What does being an entrepreneur REALLY mean these days?

HIROLA Group's Amit Shah explores what being an entrepreneur really means these days, hype versus reality and whether some people are discouraged by it all.

These days, entrepreneurs rub shoulders with pop stars and famous actors. With such a change in narrative around entrepreneurship, GrowthBusiness speaks with Amit Shah, CEO of HIROLA Group, to provide a less air-brushed version of what it’s like to run a business.

There’s so much hype around ‘being an entrepreneur’. Does that live up to reality?

When you tell someone you’re an entrepreneur, particularly an entrepreneur in the tech industry, they immediately have a set of expectations because of this hype around the role. They might imagine an absolutely hectic lifestyle, or outrageous amounts of money being thrown around by VCs. The reality generally doesn’t tend to live up to imagination – not everyone is Bill Gates or Steve Jobs, and not everyone has absurd working hours or businesses built off of one wild idea or product.

That isn’t to say that entrepreneurship isn’t without its perks: as an entrepreneur, you are your own boss, and you experience all the freedom that comes with that. You also get to spend all your time and energy on a product or venture that you truly believe in. The reality of being an entrepreneur might not be quite as dramatic – or as frantic – as people have come to expect, but there definitely are some justifications for the hype!

What is the day to day of being an entrepreneur actually like?

‘For me, I imagine the day to day is not that different from some other non-entrepreneurial jobs; I work with a team, I work with clients, and I make sure work gets done. The crucial difference is the responsibility of being the person behind the business – as I mentioned, being an entrepreneur means being in control, but this also means being responsible for the fate of the company. This responsibility can be a lot of pressure.

However, this doesn’t mean that I am up till all hours at the demands of the business, or that it comes at the cost of my personal life. As an entrepreneur, because you have most of the control, you have the final say about whether it means working ridiculous hours or being put into stressful situations. Yes, I work hard, but I’m not prepared to make myself ill over it. That’s not going to lead to great outcomes for anyone.

Which myths about entrepreneurship frustrate you the most?

What frustrates me most is the myth that only certain types of people are entrepreneurs – people from certain backgrounds, or of certain demographics, or with certain personality types. This myth is definitely perpetuated by the stereotypical image of entrepreneurs, especially tech entrepreneurs, as young, privileged men from wealthy backgrounds. This couldn’t be further from the truth, and you only have to walk into any co-working space to see this!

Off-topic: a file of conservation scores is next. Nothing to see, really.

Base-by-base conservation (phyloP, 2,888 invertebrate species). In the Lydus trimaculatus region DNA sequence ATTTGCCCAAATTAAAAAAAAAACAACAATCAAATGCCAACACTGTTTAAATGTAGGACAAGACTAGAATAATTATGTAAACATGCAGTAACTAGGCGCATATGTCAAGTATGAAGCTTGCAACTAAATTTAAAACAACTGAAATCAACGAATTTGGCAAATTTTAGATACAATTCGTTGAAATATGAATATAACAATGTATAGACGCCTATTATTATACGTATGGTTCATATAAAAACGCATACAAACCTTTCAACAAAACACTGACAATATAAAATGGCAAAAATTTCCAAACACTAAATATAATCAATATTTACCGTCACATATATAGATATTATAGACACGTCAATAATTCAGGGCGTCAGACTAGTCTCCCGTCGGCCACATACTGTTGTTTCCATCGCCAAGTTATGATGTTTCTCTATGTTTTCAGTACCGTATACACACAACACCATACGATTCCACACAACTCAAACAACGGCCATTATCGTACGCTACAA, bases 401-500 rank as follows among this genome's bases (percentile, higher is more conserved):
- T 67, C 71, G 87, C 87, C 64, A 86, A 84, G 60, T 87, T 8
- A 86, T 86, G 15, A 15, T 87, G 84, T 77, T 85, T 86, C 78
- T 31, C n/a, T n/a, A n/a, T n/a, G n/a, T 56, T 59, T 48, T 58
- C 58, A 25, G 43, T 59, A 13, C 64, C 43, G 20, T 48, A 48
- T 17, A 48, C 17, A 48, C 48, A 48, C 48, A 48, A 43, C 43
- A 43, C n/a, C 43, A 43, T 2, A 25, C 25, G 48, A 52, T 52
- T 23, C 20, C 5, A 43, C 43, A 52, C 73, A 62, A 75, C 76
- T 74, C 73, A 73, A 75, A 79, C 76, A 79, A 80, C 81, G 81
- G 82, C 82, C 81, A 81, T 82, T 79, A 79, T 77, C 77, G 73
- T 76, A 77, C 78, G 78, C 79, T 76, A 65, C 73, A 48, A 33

A part of this myth is the idea that entrepreneurs all have a particular personality. People play up particular traits as being common to all entrepreneurs: bombastic, charismatic, or even aggressive, but these traits aren’t necessary or even helpful for every venture. And shows such as The Apprentice certainly haven’t helped. What most entrepreneurs will really have in common is the ability to be responsible, pragmatic, and organised – not exactly glamorous traits, but these are what is required to keep a business afloat.

Do you think the current rhetoric is discouraging certain people from getting involved in the start-up world?

Regrettably, that is probably the case. I would hope that anyone with a vision and will to start their own business would ignore the naysayers, but I imagine being told that to be successful you have to be a certain way would make the choice, which can already be a risk, seem completely out of the question.

On top of this, the prospect of late nights, a demanding lifestyle and endless funding rounds cannot appeal to many people. If this is the impression of the start-up world that many people have, I wouldn’t be surprised if many people felt discouraged. If more people knew how diverse the start-up world is, in terms of people, attitudes and types of business, I think we would see an increase in individuals getting involved.

What can be done to make the message more accurate?

The first step should be to change the image of start-ups and entrepreneurs that we see in the media. What is need is demystification of what it means to be an entrepreneur and run a start-up and more stories about entrepreneurs and businesses that don’t fit into the stereotypical mould. Representation is key. Seeing and hearing diverse stories about successful businesspeople and business models would promote an image of the start-up world that matches up with reality. While sleepless nights, risk-taking and the slog of finding VC funding might be a stimulating story, it isn’t representative. There are undoubtedly people out there that would welcome a more balanced narrative about what it means to be an entrepreneur.

Amit Shah is the CEO of HIROLA Group, a London-based technology developer.

Praseeda Nair

Praseeda Nair

Praseeda was Editor for GrowthBusiness.co.uk from 2016 to 2018.

Related Topics

Female founders